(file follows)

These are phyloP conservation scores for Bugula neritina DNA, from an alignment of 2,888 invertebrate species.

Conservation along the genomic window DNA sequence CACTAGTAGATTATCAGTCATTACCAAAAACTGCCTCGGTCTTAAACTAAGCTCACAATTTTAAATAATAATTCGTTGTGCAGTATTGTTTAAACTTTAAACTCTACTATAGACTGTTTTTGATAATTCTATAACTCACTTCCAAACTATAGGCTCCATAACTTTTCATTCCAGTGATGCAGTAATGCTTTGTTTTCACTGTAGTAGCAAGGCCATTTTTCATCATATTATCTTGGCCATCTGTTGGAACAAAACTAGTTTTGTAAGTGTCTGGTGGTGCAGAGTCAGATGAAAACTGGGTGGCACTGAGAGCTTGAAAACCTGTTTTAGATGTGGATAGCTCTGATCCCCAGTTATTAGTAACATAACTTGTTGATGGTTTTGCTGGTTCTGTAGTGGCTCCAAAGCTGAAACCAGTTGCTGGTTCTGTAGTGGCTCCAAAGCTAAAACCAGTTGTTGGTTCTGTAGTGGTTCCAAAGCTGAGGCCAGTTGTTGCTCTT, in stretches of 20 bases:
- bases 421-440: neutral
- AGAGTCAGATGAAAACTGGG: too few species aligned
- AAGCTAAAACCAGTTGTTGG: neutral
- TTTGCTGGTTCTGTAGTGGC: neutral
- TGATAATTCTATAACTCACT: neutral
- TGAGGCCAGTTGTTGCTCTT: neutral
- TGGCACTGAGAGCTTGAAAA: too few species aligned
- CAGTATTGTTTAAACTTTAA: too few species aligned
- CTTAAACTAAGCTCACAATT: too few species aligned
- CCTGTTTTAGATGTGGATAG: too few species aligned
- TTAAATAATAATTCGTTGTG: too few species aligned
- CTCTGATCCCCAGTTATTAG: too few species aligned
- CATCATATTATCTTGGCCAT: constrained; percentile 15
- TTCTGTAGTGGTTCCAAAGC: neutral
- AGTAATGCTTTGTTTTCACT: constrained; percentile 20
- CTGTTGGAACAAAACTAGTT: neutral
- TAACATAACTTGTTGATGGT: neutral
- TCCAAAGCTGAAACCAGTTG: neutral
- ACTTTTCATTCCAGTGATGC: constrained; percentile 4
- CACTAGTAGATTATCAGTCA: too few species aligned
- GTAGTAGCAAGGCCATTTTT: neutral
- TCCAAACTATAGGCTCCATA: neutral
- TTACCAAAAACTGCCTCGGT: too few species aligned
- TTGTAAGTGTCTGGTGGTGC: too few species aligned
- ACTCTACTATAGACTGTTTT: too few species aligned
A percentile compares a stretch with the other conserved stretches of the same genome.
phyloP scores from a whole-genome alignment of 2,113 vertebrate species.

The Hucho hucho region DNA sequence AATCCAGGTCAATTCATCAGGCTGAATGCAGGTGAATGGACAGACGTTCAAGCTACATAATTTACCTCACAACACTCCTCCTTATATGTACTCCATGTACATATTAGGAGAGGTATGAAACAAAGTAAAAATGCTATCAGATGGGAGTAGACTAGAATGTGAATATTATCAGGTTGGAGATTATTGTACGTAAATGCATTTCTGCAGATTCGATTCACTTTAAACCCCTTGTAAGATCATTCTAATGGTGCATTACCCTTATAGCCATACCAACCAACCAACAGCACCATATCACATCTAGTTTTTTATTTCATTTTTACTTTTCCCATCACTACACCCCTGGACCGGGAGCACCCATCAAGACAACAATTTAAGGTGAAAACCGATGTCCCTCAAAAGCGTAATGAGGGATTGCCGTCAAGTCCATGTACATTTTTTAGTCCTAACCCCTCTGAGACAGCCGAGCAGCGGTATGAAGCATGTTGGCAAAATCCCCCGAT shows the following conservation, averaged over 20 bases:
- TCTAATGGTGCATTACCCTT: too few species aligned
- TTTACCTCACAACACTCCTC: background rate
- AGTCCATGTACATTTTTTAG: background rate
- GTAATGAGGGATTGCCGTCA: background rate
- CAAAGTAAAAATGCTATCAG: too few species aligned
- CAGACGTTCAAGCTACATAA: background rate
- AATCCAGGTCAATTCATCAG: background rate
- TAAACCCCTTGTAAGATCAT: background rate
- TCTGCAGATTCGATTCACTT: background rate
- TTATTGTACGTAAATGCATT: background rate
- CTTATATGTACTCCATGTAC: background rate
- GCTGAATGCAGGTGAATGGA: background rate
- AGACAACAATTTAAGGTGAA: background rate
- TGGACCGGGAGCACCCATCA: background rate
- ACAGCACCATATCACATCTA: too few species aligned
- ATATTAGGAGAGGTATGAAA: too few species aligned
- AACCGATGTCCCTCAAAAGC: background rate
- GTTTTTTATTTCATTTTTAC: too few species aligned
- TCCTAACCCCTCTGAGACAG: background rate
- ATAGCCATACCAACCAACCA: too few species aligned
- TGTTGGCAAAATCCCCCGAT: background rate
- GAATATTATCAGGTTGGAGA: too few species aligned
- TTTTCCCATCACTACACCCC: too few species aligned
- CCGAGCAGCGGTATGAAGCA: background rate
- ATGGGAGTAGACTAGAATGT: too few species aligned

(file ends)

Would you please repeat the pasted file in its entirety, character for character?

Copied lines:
These are phyloP conservation scores for Bugula neritina DNA, from an alignment of 2,888 invertebrate species.

Conservation along the genomic window DNA sequence CACTAGTAGATTATCAGTCATTACCAAAAACTGCCTCGGTCTTAAACTAAGCTCACAATTTTAAATAATAATTCGTTGTGCAGTATTGTTTAAACTTTAAACTCTACTATAGACTGTTTTTGATAATTCTATAACTCACTTCCAAACTATAGGCTCCATAACTTTTCATTCCAGTGATGCAGTAATGCTTTGTTTTCACTGTAGTAGCAAGGCCATTTTTCATCATATTATCTTGGCCATCTGTTGGAACAAAACTAGTTTTGTAAGTGTCTGGTGGTGCAGAGTCAGATGAAAACTGGGTGGCACTGAGAGCTTGAAAACCTGTTTTAGATGTGGATAGCTCTGATCCCCAGTTATTAGTAACATAACTTGTTGATGGTTTTGCTGGTTCTGTAGTGGCTCCAAAGCTGAAACCAGTTGCTGGTTCTGTAGTGGCTCCAAAGCTAAAACCAGTTGTTGGTTCTGTAGTGGTTCCAAAGCTGAGGCCAGTTGTTGCTCTT, in stretches of 20 bases:
- bases 421-440: neutral
- AGAGTCAGATGAAAACTGGG: too few species aligned
- AAGCTAAAACCAGTTGTTGG: neutral
- TTTGCTGGTTCTGTAGTGGC: neutral
- TGATAATTCTATAACTCACT: neutral
- TGAGGCCAGTTGTTGCTCTT: neutral
- TGGCACTGAGAGCTTGAAAA: too few species aligned
- CAGTATTGTTTAAACTTTAA: too few species aligned
- CTTAAACTAAGCTCACAATT: too few species aligned
- CCTGTTTTAGATGTGGATAG: too few species aligned
- TTAAATAATAATTCGTTGTG: too few species aligned
- CTCTGATCCCCAGTTATTAG: too few species aligned
- CATCATATTATCTTGGCCAT: constrained; percentile 15
- TTCTGTAGTGGTTCCAAAGC: neutral
- AGTAATGCTTTGTTTTCACT: constrained; percentile 20
- CTGTTGGAACAAAACTAGTT: neutral
- TAACATAACTTGTTGATGGT: neutral
- TCCAAAGCTGAAACCAGTTG: neutral
- ACTTTTCATTCCAGTGATGC: constrained; percentile 4
- CACTAGTAGATTATCAGTCA: too few species aligned
- GTAGTAGCAAGGCCATTTTT: neutral
- TCCAAACTATAGGCTCCATA: neutral
- TTACCAAAAACTGCCTCGGT: too few species aligned
- TTGTAAGTGTCTGGTGGTGC: too few species aligned
- ACTCTACTATAGACTGTTTT: too few species aligned
A percentile compares a stretch with the other conserved stretches of the same genome.
phyloP scores from a whole-genome alignment of 2,113 vertebrate species.

The Hucho hucho region DNA sequence AATCCAGGTCAATTCATCAGGCTGAATGCAGGTGAATGGACAGACGTTCAAGCTACATAATTTACCTCACAACACTCCTCCTTATATGTACTCCATGTACATATTAGGAGAGGTATGAAACAAAGTAAAAATGCTATCAGATGGGAGTAGACTAGAATGTGAATATTATCAGGTTGGAGATTATTGTACGTAAATGCATTTCTGCAGATTCGATTCACTTTAAACCCCTTGTAAGATCATTCTAATGGTGCATTACCCTTATAGCCATACCAACCAACCAACAGCACCATATCACATCTAGTTTTTTATTTCATTTTTACTTTTCCCATCACTACACCCCTGGACCGGGAGCACCCATCAAGACAACAATTTAAGGTGAAAACCGATGTCCCTCAAAAGCGTAATGAGGGATTGCCGTCAAGTCCATGTACATTTTTTAGTCCTAACCCCTCTGAGACAGCCGAGCAGCGGTATGAAGCATGTTGGCAAAATCCCCCGAT shows the following conservation, averaged over 20 bases:
- TCTAATGGTGCATTACCCTT: too few species aligned
- TTTACCTCACAACACTCCTC: background rate
- AGTCCATGTACATTTTTTAG: background rate
- GTAATGAGGGATTGCCGTCA: background rate
- CAAAGTAAAAATGCTATCAG: too few species aligned
- CAGACGTTCAAGCTACATAA: background rate
- AATCCAGGTCAATTCATCAG: background rate
- TAAACCCCTTGTAAGATCAT: background rate
- TCTGCAGATTCGATTCACTT: background rate
- TTATTGTACGTAAATGCATT: background rate
- CTTATATGTACTCCATGTAC: background rate
- GCTGAATGCAGGTGAATGGA: background rate
- AGACAACAATTTAAGGTGAA: background rate
- TGGACCGGGAGCACCCATCA: background rate
- ACAGCACCATATCACATCTA: too few species aligned
- ATATTAGGAGAGGTATGAAA: too few species aligned
- AACCGATGTCCCTCAAAAGC: background rate
- GTTTTTTATTTCATTTTTAC: too few species aligned
- TCCTAACCCCTCTGAGACAG: background rate
- ATAGCCATACCAACCAACCA: too few species aligned
- TGTTGGCAAAATCCCCCGAT: background rate
- GAATATTATCAGGTTGGAGA: too few species aligned
- TTTTCCCATCACTACACCCC: too few species aligned
- CCGAGCAGCGGTATGAAGCA: background rate
- ATGGGAGTAGACTAGAATGT: too few species aligned